The green ring is where dust is being hit by winds and intense light from the massive stars. The green color represents infrared light coming from tiny dust grains called polycyclic aromatic hydrocarbons. These small grains have been destroyed inside the bubble. The red color inside the ring shows slightly larger, hotter dust grains, heated by the massive stars.

This is a three-color composite that shows infrared observations from two Spitzer instruments. Blue represents 3.6-micron light and green shows light of 8 microns, both captured by Spitzer's infrared array camera. Red is 24-micron light detected by Spitzer's multiband imaging photometer.

Credit: NASA/JPL-Caltech
 
 
In the Blackest Night, a Green Ring Nebula
NGC 634 was discovered back in the nineteenth century by French astronomer Édouard Jean-Marie Stephan, but in 2008 it became a prime target for observations thanks to the violent demise of a white dwarf star. The type Ia supernova known as SN2008a was spotted in the galaxy and briefly rivalled the brilliance of its entire host galaxy but, despite the energy of the explosion, it can no longer be seen this Hubble image, which was taken around a year and a half later. This picture was created from images taken with the Wide Field Channel of Hubble's Advanced Camera for Surveys. Images through a yellow filter (F555W, coloured blue) have been combined with images through red (F625W, coloured green) and near-infrared (F775W, coloured red) filters. The total exposure times per filter were 3750 s, 3530 s and 2484 s, respectively and the field of view is 2.5 x 1.5 arcminutes. Credit: ESA/Hubble & NASA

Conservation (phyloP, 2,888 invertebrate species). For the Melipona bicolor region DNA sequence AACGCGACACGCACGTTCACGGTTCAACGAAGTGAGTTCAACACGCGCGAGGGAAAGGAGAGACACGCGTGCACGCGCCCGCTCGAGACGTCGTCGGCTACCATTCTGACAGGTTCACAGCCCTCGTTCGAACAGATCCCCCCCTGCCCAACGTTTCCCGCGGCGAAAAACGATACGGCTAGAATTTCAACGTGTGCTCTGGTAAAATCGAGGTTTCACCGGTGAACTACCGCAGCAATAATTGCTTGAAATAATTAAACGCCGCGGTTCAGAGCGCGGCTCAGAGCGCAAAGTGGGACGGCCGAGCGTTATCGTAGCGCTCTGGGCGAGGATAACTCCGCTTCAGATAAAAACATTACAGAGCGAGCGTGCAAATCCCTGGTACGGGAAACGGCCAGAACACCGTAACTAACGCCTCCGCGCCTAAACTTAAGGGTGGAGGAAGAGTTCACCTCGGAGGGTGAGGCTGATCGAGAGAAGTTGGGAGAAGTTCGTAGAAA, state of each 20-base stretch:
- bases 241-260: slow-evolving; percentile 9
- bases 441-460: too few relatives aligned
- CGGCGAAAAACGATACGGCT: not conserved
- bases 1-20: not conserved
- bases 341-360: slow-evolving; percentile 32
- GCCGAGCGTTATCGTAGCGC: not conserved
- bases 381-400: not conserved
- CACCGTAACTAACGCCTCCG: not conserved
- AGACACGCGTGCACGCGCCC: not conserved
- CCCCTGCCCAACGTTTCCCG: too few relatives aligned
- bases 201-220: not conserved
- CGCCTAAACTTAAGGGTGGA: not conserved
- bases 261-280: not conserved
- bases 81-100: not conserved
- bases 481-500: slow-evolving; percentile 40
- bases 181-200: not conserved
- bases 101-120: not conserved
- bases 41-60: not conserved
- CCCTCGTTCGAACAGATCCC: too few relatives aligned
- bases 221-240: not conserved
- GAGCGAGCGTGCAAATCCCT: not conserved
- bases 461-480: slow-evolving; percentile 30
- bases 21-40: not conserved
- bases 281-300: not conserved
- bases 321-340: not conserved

A Perfect Spiral with an Explosive Secret
This image from Spitzer shows what lies near the sword of the constellation Orion -- an active stellar nursery containing thousands of young stars and developing protostars. Many will turn out like our sun. Some are even more massive. These massive stars light up the Orion nebula, which is seen here as the bright region near the center of the image. To the north of the Orion nebula is a dark filamentary cloud of cold dust and gas, over 5 light-years in length, containing ruby red protostars that jewel the hilt of Orion's sword. These are the newest generation of stars in this stellar nursery. Credit: NASA/JPL-Caltech/T. Megeath (University of Toledo, Ohio)
 
 
Stars Adorn Orion's Sword
This close-up Hubble view of the Meathook Galaxy (NGC 2442) focuses on the more compact of its two asymmetric spiral arms as well as the central regions. The spiral arm was the location of a supernova that exploded in 1999. These Hubble observations were made in 2006 in order to study the aftermath of this supernova. Ground-based data from MPG/ESO 2.2-metre telescope were used to fill out parts of the edges of this image. Credit: NASA, ESA
 
 
Hubble image of the Meathook Galaxy
This image of a pair of interacting galaxies called Arp 273 was released to celebrate the 21st anniversary of the launch of the NASA/ESA Hubble Space Telescope.